Lord Trimble- ex leader
of the Ulster Unionists
now a Conservative peer
David Trimble's announcement that this morning he has joined the Conservative Party and will take the whip in the Lords is an interesting one. Both for the impact it will have upon the Ulster Unionist Party and for its impact upon the Conservative Party.
Lord Trimble before his peerage was an MP for many years, had led the Ulster Unionists for ten years and had been First Minister of Northern Ireland. Trimble's contribution to the history of modern Northern Ireland cannot be underestimated- he took huge political risks in order to reach out to Sinn Fein. In the end he sacraficed his own party and his own political career- but he did get a Nobel peace prize for his efforts and furthermore he lay the groundwork for the current settlement which sees Ian Paiseley and Gerry Adams sitting down at the same table.
But what does this new move mean for British politics?
Looking at this from a wider perspective the move makes a difference to British politics in two main ways- it makes a difference to British politics in two rather profound ways- firstly it changes the dynamic within the Conservative Party to the benefit of David Cameron- making it slightly more likely that he would win the next general election and making it more likely that he could form a competent cabinet after winning. Secondly though it makes it more difficult for him quixotically in the are of Mr Trimble's greatest competence- Northern Ireland.
Lets come to my first point. As Vino has argued on his blog
the Conservatives have been trying for years to build up a presence in Northern Ireland. There is a space given the demise of the Ulster Unionist for a moderate and fiscally conservative party to gain seats in Northern Ireland. There is space for the Conservatives to win maybe a seat or two, definitely in the devolved assembly, and potentially with some luck at Westminster. David Trimble argued in a Radio 4 interview today that he hoped he would bring the expansion of the mainstream parties into Northern Ireland- he is right that the main parties have never done that as seriously as they should have done it, and hopefully if Northern Irish politics were to become more mainstream they will be less dominated by the issues of sectarians, and more dominated by the economic and social service issues that people are interested in elsewhere.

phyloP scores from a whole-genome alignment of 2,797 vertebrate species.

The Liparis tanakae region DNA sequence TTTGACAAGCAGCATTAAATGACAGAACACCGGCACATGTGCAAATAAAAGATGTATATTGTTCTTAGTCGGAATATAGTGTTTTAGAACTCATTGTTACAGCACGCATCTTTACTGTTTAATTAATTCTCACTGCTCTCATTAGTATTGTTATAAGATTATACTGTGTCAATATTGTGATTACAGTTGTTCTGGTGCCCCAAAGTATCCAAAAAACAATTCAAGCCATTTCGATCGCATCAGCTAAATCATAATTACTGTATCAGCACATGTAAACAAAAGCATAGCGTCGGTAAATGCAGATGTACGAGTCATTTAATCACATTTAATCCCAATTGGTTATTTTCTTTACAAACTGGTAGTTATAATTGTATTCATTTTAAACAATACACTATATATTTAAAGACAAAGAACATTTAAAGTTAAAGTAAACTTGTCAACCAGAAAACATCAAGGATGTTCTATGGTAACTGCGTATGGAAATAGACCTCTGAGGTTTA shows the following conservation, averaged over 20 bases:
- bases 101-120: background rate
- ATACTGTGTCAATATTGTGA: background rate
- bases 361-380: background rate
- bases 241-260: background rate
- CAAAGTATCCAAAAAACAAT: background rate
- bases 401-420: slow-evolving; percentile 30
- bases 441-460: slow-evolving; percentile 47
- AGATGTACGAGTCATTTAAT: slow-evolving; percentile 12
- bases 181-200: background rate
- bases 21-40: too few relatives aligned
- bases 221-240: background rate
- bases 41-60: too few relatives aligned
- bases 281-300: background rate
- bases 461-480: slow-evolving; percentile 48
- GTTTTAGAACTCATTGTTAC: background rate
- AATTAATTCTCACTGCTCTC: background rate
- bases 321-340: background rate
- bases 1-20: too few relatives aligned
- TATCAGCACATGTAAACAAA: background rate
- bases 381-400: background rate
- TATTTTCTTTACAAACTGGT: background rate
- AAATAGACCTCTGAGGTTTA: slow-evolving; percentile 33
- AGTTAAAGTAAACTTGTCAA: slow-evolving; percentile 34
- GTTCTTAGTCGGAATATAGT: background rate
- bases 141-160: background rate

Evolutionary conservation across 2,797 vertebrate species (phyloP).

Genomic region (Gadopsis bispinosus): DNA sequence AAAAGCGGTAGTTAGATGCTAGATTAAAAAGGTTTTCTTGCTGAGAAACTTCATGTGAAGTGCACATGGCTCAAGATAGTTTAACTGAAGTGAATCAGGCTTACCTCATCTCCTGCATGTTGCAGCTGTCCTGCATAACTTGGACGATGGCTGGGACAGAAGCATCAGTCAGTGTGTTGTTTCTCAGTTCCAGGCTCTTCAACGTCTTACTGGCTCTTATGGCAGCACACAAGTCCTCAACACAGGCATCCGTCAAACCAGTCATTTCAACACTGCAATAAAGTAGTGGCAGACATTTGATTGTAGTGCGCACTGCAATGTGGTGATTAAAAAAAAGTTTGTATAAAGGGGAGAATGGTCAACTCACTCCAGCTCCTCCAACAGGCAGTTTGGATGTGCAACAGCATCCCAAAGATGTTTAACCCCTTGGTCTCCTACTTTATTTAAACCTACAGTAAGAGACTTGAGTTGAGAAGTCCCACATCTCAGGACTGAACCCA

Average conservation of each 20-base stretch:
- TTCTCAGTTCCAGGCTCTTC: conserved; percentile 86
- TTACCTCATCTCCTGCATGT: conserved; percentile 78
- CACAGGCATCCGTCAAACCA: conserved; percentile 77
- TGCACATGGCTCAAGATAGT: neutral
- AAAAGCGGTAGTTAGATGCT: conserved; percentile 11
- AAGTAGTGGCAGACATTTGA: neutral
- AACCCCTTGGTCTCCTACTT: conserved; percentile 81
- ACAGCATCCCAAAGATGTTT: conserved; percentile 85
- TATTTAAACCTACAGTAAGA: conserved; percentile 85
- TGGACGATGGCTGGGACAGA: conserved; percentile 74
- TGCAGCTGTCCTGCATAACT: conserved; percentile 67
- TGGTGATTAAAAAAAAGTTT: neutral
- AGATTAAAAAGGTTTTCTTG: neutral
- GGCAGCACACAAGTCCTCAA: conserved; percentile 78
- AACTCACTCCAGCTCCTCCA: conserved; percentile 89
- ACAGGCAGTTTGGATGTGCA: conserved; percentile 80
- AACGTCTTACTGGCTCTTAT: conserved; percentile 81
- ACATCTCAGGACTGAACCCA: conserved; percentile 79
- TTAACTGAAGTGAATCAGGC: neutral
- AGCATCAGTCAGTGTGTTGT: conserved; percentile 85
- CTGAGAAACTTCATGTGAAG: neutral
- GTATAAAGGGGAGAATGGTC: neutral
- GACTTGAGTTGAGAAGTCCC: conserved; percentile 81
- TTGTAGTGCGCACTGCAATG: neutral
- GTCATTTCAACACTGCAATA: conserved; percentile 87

When Cameron comes to power, he faces a significant problem. With the exception of William Hague and possibly Francis Maude there are very few people in the Conservative Party who have run things and actually done things in government before. People like George Osborne are those for whom the word callow and inexperienced were invented. There are good reasons for this to be a good situation- new faces and new ideas are always popular. Trimble though has actually run things- he therefore gives the Conservative party a figure who has credibility as a possible cabinet member. Cameron is going to be desperate if he does form a government to find individuals like Trimble- in that sense his defection is a godsend to the Conservative Party.
However there is a downside to all of this. Trimble has a reputation in Northern Ireland which could make Cameron's life more difficult when he comes to the affairs of that troubled province. Firstly Trimble is routinely distrusted by the Protestant population, many of whom beleive that he sold them down the river. But the main problem is the second big issue, which is that British governments always try and cast themselves, rightly in my view, as even handed mediators in any conflict between the parties in Northern Ireland. A party that has a former Ulster Unionist leader in its councels will find that more difficult to do when in government and nationalists in Northern Ireland will be more suspicious of the intentions of a Conservative government including Trimble than of a purely Conservative government.
That isn't to say that the Conservatives ought not to have admitted him. Trimble's reentry into British politics will add elements of interest to the next few years- in him the Tories have acquired a substantial figure who if they are wise they will use well. The downsides lie within the province he has left- but the presence of such a big hitter on the Tory side of the aisle will make things even more interesting than they already are in British politics at the moment.